The most adaptable vegetable is potatoes. Mashed, boiled, roasted, fried, or crushed potatoes are all options. One researcher, on the other hand, elected to have his “charged up.” The Hebrew University of Jerusalem’s Haim Rabinowitch and his colleagues experimented using boiling potatoes to provide off-the-grid electricity. By connecting the vegetable to metal plates, wiring, and light bulbs, isolated locations throughout the planet might be illuminated.
How to Make a Battery Out of Boiled Potatoes
As ridiculous as this premise is, the team proved that there is a way for potatoes to produce energy. “A single potato can power enough LED lamps for a room for 40 days,” claims Rabinowitch. 
This is a typical experiment used in high school science classrooms to demonstrate how batteries function. In the meanwhile, Rabinowitch and his colleagues determined that potatoes may be a more feasible power source than previously anticipated.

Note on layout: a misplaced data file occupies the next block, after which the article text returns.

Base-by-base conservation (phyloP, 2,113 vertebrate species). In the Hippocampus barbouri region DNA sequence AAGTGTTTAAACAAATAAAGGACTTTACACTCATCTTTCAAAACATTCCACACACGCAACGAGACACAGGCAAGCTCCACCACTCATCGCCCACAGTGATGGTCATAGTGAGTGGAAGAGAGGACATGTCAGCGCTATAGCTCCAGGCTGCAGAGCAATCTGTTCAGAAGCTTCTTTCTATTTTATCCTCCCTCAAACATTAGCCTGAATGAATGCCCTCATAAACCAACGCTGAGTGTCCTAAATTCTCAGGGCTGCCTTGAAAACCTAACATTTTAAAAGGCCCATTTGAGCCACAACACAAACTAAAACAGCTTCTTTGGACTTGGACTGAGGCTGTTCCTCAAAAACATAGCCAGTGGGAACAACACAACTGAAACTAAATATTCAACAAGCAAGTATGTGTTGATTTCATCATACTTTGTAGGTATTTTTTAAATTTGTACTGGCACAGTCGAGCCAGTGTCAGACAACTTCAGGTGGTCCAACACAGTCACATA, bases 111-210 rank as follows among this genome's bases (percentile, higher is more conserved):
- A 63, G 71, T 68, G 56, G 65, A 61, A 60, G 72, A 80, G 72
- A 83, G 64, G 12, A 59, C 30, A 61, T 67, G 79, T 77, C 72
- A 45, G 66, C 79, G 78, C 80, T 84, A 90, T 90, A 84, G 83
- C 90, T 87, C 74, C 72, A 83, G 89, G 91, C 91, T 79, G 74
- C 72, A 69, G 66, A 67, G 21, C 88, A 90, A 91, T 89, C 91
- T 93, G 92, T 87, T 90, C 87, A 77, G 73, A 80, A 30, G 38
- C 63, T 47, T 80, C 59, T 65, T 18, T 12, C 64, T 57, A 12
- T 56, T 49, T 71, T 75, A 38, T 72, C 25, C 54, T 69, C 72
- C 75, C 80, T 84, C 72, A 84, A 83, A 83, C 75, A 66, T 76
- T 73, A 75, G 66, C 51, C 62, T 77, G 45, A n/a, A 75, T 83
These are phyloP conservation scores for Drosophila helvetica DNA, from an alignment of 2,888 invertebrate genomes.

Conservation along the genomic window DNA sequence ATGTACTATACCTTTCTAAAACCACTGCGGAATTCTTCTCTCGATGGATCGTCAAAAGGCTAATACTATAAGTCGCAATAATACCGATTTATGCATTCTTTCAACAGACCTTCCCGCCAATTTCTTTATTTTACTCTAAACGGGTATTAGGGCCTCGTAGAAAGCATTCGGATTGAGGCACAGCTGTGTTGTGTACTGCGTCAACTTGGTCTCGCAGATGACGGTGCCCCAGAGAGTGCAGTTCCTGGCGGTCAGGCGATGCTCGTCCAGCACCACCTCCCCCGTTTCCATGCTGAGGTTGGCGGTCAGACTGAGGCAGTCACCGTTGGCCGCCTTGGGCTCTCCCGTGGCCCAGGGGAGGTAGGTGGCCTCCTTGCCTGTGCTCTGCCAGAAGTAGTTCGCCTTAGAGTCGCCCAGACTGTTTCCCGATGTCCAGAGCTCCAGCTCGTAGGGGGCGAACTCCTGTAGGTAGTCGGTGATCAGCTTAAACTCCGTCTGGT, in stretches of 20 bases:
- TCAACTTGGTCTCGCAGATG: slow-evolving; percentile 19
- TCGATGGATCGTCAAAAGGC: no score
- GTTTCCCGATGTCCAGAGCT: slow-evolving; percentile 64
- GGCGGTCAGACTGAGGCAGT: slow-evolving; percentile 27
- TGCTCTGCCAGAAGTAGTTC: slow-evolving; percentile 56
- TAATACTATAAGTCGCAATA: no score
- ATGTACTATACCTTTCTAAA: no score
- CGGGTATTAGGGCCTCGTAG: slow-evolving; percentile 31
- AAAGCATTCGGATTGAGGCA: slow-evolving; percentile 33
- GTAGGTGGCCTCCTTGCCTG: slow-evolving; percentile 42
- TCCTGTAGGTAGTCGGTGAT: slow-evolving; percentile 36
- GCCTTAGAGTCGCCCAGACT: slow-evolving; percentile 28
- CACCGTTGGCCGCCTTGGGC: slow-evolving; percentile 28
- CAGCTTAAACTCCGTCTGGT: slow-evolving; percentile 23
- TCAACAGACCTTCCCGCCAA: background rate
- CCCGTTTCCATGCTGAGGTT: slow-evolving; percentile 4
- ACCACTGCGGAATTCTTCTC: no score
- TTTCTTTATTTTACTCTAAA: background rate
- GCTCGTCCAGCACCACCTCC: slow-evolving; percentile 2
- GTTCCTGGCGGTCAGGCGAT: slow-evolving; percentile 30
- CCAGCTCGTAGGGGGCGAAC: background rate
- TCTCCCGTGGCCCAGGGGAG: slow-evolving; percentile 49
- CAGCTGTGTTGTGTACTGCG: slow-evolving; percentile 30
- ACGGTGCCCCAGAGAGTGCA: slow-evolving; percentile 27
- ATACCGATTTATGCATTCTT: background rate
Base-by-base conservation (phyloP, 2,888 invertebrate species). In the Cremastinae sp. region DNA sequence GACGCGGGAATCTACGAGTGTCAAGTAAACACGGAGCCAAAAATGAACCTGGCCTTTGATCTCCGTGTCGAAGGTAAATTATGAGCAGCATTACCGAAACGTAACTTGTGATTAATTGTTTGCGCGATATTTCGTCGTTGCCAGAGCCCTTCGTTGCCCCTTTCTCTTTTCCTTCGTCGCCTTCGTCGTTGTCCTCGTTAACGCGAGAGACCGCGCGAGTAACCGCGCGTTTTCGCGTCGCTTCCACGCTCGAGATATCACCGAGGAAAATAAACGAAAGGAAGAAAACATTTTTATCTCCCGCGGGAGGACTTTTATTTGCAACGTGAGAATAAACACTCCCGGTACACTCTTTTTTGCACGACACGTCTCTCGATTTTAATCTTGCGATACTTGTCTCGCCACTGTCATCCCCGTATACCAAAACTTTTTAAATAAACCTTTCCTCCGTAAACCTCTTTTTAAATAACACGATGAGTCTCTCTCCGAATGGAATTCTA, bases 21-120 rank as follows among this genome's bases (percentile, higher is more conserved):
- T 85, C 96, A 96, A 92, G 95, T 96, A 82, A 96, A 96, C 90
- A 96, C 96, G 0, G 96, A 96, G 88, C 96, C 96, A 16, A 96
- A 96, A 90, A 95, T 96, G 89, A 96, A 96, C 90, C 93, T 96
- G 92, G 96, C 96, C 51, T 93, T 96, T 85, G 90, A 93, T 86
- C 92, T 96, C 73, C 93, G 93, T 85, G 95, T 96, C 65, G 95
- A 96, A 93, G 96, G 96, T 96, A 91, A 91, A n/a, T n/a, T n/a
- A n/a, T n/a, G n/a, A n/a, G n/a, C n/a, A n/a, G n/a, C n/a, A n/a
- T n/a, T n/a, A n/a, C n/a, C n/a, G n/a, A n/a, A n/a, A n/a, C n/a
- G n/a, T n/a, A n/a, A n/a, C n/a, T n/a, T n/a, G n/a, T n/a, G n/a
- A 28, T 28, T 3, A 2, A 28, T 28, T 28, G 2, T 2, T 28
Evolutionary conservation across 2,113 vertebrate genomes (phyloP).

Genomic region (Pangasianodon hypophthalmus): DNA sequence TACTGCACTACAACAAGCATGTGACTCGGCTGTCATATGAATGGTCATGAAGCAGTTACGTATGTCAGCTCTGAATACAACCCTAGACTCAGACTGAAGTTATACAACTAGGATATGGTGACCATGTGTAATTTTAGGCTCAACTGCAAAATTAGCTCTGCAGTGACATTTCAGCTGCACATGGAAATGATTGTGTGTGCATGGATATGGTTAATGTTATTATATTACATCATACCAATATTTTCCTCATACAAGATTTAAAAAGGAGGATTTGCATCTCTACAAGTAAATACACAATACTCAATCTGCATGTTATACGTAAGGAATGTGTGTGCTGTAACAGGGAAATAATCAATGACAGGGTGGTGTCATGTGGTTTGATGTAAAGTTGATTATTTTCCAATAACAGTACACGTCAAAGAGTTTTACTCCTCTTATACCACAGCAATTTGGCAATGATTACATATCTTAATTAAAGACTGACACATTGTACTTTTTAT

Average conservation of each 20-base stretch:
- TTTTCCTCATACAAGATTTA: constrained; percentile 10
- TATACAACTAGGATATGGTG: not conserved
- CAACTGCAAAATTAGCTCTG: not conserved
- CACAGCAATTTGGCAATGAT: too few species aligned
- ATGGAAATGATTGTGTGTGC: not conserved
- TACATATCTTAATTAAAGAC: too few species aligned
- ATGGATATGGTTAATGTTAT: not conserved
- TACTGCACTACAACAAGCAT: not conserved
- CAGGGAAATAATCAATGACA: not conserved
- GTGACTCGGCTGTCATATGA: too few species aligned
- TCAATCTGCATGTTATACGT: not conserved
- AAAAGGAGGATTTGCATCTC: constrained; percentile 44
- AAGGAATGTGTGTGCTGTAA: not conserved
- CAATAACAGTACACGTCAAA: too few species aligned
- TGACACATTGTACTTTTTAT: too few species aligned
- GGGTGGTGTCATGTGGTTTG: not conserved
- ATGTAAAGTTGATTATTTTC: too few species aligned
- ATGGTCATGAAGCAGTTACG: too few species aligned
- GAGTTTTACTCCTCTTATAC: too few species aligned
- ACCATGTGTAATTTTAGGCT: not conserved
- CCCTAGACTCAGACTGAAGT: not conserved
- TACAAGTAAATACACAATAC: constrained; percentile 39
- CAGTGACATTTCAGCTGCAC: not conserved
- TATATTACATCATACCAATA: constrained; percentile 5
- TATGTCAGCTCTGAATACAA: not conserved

For this homemade potato light, you will need:
- One anode, the negative electrode (like zinc)
- One cathode, the positive electrode (like copper)
- One potato
It’s important to remember that the spud doesn’t produce any energy. The acid in the potato, on the other hand, causes a chemical interaction between the anode and the cathode. The energy is released when the electrons link via the potato.
Luigi Galvani discovered the use of boiling potatoes as a conductor in 1780. The muscles of the frog legs began to twitch when he connected two metals to them. However, a frog isn’t required; numerous materials may provide the same effect. Galvani’s contemporary Alexander Volta, for example, employed saltwater-soaked paper with comparable findings. Between the two metal plates, some people have used a pail of water or a mound of soil.